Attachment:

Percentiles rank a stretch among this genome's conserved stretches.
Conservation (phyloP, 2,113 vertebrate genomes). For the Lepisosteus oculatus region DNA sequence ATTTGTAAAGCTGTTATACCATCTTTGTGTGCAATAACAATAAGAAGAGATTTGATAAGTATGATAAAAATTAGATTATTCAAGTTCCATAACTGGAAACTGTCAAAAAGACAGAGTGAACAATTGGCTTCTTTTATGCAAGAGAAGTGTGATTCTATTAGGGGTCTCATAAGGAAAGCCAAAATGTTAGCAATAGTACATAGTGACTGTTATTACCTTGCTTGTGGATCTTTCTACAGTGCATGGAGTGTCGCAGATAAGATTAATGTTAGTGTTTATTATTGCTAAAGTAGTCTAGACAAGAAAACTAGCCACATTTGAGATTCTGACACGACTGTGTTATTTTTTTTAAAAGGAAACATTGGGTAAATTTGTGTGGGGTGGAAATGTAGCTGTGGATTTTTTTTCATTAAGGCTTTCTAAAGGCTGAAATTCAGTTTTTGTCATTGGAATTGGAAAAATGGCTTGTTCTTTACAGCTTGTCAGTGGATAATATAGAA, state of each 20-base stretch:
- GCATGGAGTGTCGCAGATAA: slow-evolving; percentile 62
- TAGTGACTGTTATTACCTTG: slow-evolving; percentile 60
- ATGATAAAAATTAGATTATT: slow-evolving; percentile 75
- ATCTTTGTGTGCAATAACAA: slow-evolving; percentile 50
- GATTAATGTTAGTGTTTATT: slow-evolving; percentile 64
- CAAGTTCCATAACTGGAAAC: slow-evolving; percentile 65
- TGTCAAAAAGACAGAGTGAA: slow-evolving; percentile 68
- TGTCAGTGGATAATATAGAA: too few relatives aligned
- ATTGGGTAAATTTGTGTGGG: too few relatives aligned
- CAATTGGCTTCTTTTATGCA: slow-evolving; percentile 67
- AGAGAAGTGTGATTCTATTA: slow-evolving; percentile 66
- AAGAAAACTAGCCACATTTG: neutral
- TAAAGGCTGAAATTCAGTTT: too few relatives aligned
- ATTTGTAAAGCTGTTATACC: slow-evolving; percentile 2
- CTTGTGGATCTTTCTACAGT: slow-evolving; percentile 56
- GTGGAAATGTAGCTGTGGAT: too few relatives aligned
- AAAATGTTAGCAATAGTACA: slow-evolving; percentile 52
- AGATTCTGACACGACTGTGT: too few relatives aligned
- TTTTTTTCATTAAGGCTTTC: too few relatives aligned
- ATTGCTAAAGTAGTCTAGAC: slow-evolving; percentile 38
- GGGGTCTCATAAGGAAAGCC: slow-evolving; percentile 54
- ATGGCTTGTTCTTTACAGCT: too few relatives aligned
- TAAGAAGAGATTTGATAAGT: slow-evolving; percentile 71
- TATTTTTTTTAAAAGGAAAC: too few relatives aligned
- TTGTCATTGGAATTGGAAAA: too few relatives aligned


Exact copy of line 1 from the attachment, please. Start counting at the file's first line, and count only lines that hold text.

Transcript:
Percentiles rank a stretch among this genome's conserved stretches.